In 2006—long before the word “listicle” was in the Oxford English Dictionary—two sociologists, Matt Salganik and Duncan Watts, conducted a music-based experiment featuring a list of 48 top-ranking songs. They showed two groups of people the same list, reversing the order of songs for one group. So No. 1 became No. 48, No. 2 became No. 47, and so on. Afterwards, participants were asked to download their favorite songs included in the rankings. Findings showed that the best-ranked song was routinely the one downloaded, regardless of whether it was actually No. 1, or if it was merely No. 48 masquerading as the top song.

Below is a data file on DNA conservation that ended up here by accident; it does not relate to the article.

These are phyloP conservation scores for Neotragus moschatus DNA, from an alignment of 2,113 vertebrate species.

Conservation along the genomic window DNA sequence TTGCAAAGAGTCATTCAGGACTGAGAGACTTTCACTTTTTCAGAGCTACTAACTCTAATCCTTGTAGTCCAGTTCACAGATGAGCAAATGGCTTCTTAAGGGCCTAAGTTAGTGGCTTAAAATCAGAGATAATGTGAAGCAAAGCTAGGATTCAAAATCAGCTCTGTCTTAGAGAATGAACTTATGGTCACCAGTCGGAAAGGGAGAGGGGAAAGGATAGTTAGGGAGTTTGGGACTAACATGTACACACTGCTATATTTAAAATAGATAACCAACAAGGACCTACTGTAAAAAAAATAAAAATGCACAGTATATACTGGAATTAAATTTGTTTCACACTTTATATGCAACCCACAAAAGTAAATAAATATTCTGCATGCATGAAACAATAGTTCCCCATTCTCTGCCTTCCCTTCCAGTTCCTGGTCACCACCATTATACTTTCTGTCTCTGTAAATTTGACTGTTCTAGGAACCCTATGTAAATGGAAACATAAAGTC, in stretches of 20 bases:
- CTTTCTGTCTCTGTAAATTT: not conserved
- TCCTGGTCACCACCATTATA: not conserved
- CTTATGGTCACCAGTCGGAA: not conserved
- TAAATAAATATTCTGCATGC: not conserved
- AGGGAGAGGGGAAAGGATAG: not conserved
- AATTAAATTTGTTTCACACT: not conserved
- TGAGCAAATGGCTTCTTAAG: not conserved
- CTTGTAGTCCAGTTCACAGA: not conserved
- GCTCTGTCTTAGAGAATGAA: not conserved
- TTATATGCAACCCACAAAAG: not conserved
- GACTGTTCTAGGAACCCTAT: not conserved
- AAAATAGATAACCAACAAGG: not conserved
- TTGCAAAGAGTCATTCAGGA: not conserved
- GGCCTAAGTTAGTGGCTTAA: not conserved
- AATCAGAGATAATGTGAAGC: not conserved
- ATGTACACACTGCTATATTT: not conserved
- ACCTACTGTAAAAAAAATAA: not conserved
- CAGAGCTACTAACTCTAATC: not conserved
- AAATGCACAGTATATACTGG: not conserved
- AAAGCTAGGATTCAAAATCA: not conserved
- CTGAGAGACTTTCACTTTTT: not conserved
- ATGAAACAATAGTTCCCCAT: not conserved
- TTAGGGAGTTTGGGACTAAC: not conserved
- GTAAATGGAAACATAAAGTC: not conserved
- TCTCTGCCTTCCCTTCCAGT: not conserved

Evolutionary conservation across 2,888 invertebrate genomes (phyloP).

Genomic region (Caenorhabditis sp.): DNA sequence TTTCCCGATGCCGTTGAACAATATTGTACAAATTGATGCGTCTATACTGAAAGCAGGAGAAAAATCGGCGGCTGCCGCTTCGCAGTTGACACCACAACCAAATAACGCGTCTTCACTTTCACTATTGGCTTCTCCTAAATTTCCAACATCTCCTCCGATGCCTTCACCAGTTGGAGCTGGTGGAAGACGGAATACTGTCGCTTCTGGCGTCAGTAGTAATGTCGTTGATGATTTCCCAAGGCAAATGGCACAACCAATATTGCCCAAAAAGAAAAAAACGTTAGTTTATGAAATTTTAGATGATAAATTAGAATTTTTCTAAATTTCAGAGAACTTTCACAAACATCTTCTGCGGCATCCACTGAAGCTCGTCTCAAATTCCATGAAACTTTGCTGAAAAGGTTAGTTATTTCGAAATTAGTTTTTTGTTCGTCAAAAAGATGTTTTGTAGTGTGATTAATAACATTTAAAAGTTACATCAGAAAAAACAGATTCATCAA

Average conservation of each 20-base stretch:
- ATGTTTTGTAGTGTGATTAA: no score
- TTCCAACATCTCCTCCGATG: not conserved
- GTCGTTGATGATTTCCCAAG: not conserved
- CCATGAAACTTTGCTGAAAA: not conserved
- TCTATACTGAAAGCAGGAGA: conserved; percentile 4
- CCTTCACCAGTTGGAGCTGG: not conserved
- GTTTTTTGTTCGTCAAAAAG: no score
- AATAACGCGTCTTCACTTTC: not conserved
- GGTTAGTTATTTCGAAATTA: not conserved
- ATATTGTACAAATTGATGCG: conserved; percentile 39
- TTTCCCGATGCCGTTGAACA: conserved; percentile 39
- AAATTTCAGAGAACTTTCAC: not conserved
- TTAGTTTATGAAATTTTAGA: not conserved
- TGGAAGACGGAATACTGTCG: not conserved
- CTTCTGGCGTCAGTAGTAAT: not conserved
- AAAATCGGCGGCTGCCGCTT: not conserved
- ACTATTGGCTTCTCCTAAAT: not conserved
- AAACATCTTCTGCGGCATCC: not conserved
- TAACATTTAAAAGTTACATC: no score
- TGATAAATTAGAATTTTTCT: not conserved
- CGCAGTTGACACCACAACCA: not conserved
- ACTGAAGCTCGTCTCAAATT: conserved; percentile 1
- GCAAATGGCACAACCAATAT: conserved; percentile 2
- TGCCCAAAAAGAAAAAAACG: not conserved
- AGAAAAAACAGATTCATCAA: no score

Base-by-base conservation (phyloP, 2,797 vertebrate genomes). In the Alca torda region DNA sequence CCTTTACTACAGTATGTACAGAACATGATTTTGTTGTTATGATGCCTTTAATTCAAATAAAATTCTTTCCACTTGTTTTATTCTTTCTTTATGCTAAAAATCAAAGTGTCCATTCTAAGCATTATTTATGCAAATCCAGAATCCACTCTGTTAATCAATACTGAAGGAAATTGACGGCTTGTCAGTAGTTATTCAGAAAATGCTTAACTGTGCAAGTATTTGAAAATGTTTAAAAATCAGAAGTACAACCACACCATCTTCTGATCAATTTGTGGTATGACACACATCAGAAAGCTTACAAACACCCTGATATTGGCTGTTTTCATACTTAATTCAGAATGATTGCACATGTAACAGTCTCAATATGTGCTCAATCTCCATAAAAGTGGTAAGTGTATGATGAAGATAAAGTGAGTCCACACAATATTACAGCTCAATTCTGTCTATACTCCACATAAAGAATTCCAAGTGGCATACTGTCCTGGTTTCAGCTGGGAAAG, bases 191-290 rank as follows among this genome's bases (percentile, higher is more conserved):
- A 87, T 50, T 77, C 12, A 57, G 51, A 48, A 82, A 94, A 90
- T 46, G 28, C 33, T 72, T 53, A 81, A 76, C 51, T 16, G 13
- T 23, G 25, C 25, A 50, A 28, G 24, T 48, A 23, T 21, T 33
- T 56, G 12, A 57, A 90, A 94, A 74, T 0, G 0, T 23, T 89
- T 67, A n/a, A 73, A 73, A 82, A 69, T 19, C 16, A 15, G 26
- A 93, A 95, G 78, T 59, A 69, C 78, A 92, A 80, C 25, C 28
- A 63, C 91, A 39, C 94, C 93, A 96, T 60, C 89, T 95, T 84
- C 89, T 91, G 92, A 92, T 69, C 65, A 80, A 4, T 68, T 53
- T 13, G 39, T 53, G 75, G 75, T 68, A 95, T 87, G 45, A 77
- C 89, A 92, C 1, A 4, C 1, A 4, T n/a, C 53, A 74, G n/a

Though you might not rush out to buy the No. 1 puppy in “7 Dog Breeds That Like Humans Better Than Dogs,” that listicle will likely prevent you from recalling other information about the breed that’s buried in your mind. Your feelings about the breed might even start to change. And that’s to say nothing of more sensationalized headlines—otherwise known as clickbait—that listicles in more unsavory realms of the internet tend to employ. Yellow journalism isn’t exactly the newest kid on the block, but emerging neuroscience about clickbait suggests that the more persuasive a piece of content is, especially if it’s attempting to persuade you to be happy or angry about something, the more likely it is to go viral.
You may think your critical thinking skills enable you to rise above such manipulative tricks. Since you’ve stuck around long enough to reach the end of this listicle, you’ve got a chance. But as content strategists get savvier and your brain becomes more resistant to deep comprehension, that might not always be the case.